U.S. Attorney General William Barr showed a bad grasp of history and modern thinking with his veiled warning to communities not to criticize the police.
His comments last week at an event in Washington, D.C., showed a tin ear to the committed efforts by law enforcement agencies across the nation to improve relations with the communities they serve. They also ignore the Justice Department’s own commendable history — especially in the South — of professionalizing local police agencies and bringing them into the modern age.
Barr made his remarks at — of all places — an awards ceremony honoring officers — in part for their success in community policing. He noted that some Vietnam War veterans, upon returning home, bore the brunt of Americans’ opposition to the war, and that it took decades for the nation to realize “the respect and gratitude owed them was not given.”
Turning to today, Barr likened the criticisms of police to the treatment of those veterans. And he said communities must be more supportive of police or risk losing protection. “They have to start showing, more than they do, the respect and support that law enforcement deserves,” Barr said. “And if communities don’t give that support and respect, they may find themselves without the police protection they need.”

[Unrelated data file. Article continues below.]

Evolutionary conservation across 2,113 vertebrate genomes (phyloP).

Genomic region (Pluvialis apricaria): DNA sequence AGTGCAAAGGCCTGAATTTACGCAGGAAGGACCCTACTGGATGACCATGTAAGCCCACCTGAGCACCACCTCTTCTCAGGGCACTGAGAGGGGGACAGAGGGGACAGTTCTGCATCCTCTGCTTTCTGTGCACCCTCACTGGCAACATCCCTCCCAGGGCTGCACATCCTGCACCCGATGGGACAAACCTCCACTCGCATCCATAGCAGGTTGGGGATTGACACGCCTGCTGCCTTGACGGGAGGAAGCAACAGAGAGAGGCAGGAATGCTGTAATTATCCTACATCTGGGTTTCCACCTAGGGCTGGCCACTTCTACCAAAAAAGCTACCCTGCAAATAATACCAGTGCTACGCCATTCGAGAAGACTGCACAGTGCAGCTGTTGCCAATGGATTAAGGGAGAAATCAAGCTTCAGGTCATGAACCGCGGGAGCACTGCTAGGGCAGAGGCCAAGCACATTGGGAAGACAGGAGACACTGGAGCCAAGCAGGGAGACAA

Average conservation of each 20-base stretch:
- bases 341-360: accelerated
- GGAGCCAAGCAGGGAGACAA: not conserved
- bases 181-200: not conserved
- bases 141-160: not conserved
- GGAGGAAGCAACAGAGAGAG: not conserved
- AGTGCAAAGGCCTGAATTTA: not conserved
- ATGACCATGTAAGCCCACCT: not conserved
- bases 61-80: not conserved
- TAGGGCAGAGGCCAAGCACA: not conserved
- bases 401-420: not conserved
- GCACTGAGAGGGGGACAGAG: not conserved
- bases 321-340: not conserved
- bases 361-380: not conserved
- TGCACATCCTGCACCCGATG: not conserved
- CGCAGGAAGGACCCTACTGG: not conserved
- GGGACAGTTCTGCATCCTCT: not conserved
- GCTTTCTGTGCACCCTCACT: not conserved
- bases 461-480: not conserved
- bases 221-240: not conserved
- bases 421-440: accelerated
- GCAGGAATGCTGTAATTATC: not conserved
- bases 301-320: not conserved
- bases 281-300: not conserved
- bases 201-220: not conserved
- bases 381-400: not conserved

There is no parallel between America’s division over Vietnam and protests in some cities today over allegations of police misconduct. The returning veterans were wrongly pilloried for carrying out official government policy. Yet the protests today are directed at specific incidents of outlier behavior by individual officers in distinct cities. To equate the two and to conflate concern over police misconduct with contempt for law enforcement paints a false picture of what’s going on.
Police agencies throughout this region and the country have worked for years to build stronger relationships in their communities. They recognize the actions of a single officer can taint an entire force.
Barr’s comments also diminish his department’s legacy of rooting out corruption and abuse by local law enforcement for decades. The federal government’s steady hand has been instrumental in professionalizing local law enforcement, especially during the segregationist period in the South. Even in 2016, the Justice Department helped Tampa recover from its biking-while-black scandal, issuing a series of recommendations that it shared with 17,000 law enforcement agencies across the nation. That’s the sense of duty by those in uniform the attorney general apparently missed.
FROM AN EDITORIAL IN THE TAMPA BAY TIMES